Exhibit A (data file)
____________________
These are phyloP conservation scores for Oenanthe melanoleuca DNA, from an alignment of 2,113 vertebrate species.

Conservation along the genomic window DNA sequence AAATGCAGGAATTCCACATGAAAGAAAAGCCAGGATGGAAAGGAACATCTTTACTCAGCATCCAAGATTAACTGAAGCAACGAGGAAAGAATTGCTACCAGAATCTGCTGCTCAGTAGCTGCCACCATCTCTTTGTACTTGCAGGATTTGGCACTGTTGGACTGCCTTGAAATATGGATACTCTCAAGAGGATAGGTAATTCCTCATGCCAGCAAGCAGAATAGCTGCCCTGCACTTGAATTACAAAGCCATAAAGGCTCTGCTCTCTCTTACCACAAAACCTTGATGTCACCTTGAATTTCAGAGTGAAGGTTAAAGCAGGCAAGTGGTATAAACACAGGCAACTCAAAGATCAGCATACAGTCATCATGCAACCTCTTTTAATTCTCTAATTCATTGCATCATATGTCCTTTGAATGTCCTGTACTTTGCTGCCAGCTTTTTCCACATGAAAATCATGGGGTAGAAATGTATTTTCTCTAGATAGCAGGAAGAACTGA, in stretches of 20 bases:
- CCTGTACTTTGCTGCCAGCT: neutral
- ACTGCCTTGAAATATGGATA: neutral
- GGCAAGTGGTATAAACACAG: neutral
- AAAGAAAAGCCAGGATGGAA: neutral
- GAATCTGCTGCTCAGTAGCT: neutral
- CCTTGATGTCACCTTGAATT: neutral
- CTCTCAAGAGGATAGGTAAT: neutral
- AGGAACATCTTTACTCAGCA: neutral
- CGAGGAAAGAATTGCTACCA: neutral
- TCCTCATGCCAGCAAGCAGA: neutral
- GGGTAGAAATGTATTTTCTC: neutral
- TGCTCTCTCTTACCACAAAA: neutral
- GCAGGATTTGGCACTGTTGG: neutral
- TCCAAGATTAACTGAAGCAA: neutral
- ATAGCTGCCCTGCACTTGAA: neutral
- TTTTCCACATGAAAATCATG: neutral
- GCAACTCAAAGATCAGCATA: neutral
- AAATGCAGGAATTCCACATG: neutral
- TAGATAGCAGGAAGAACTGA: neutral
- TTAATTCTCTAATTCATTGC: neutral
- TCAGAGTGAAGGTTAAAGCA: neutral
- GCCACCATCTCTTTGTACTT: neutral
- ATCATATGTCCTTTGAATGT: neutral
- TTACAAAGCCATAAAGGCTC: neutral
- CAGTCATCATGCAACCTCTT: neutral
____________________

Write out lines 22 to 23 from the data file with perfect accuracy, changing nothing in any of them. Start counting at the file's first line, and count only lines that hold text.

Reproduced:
- TTAATTCTCTAATTCATTGC: neutral
- TCAGAGTGAAGGTTAAAGCA: neutral